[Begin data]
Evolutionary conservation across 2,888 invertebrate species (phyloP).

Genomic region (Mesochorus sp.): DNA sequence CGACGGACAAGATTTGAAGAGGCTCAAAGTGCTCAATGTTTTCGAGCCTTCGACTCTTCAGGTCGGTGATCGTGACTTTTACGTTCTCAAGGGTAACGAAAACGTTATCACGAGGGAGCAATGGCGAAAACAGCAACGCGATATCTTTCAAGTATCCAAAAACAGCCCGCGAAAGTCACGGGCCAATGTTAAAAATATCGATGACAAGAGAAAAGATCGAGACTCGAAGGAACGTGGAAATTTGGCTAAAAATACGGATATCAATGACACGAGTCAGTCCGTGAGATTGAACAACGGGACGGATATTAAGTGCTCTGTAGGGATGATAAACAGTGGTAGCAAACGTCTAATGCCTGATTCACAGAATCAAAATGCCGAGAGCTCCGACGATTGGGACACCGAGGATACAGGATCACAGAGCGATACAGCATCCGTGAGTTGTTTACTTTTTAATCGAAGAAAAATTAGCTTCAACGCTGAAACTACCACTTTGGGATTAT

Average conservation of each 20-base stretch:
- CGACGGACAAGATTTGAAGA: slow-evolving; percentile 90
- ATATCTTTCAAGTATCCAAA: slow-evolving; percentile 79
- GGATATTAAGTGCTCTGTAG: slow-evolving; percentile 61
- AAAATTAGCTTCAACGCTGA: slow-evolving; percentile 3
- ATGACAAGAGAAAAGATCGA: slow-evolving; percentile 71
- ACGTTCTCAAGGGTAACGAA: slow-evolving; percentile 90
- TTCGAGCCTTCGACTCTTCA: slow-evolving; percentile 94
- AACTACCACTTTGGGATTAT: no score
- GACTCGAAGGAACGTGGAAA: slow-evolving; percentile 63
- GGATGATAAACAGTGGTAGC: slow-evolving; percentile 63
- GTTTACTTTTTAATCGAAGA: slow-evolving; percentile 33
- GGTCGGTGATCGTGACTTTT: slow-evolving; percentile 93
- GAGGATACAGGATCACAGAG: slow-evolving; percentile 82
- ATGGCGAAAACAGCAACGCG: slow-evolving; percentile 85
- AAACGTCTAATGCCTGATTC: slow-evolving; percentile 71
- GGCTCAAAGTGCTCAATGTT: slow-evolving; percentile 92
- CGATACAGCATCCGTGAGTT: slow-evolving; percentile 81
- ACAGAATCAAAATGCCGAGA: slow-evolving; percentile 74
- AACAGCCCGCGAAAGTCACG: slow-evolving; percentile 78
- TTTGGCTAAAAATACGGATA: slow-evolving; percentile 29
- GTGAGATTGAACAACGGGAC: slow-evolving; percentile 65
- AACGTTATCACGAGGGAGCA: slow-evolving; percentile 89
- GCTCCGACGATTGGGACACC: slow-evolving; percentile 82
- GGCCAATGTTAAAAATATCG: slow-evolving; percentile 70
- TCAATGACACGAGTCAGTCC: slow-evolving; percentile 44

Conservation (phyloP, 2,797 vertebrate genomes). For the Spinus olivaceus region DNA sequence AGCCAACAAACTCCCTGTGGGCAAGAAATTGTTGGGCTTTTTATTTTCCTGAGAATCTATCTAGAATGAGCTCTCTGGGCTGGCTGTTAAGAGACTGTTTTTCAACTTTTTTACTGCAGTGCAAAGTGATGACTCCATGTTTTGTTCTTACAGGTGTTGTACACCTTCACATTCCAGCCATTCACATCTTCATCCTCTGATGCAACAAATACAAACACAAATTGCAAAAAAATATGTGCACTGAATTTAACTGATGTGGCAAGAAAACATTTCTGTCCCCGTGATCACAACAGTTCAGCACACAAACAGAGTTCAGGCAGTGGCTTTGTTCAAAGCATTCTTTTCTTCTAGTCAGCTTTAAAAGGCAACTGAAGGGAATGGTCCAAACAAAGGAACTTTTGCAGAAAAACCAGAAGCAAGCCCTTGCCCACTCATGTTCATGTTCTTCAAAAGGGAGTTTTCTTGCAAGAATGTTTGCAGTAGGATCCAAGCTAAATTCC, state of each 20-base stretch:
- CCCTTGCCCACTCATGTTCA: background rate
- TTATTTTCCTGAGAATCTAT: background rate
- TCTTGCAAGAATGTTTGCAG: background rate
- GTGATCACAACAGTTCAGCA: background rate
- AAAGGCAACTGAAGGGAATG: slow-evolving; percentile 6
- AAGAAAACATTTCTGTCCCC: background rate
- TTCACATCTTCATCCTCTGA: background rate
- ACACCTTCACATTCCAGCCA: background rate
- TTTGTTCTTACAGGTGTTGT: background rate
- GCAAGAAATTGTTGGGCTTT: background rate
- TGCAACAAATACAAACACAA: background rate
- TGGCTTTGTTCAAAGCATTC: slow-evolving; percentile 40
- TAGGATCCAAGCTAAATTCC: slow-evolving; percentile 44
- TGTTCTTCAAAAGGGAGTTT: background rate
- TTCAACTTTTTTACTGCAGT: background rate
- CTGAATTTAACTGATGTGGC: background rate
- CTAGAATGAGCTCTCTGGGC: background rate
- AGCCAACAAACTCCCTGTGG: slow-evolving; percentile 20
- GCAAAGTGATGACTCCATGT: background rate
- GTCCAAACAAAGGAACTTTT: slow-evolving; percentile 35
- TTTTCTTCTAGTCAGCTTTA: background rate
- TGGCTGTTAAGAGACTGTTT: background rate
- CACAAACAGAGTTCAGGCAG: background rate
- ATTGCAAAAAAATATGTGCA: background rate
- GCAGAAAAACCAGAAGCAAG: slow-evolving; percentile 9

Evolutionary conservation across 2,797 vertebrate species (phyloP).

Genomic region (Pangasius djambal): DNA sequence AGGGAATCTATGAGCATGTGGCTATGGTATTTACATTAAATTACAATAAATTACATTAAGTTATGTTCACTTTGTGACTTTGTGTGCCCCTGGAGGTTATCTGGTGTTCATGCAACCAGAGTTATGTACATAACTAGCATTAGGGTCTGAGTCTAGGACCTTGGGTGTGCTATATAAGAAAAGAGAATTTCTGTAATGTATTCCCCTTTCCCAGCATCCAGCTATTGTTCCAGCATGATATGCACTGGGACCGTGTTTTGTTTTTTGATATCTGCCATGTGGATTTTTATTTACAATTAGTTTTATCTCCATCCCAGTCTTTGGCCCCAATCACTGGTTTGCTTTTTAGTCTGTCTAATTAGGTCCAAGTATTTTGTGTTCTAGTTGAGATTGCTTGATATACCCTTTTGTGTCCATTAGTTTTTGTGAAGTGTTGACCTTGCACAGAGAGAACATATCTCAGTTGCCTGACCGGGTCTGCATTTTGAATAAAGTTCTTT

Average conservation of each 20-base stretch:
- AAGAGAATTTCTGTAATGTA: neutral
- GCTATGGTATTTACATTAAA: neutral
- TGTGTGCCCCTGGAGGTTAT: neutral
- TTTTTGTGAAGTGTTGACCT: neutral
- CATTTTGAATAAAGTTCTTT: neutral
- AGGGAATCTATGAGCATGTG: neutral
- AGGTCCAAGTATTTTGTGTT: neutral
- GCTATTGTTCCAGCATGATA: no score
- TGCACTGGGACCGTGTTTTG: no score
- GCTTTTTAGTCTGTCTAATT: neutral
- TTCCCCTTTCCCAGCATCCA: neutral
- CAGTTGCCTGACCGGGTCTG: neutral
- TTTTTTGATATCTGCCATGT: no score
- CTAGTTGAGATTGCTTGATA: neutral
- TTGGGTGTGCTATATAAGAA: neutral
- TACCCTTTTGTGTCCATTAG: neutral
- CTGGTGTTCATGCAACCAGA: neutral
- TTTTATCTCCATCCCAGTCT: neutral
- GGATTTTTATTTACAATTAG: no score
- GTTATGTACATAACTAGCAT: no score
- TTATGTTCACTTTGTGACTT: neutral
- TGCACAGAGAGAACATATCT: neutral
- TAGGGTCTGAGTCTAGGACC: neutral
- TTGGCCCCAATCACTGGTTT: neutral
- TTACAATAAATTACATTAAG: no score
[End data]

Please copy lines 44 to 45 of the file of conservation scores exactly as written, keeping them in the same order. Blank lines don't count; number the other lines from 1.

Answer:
- TTCAACTTTTTTACTGCAGT: background rate
- CTGAATTTAACTGATGTGGC: background rate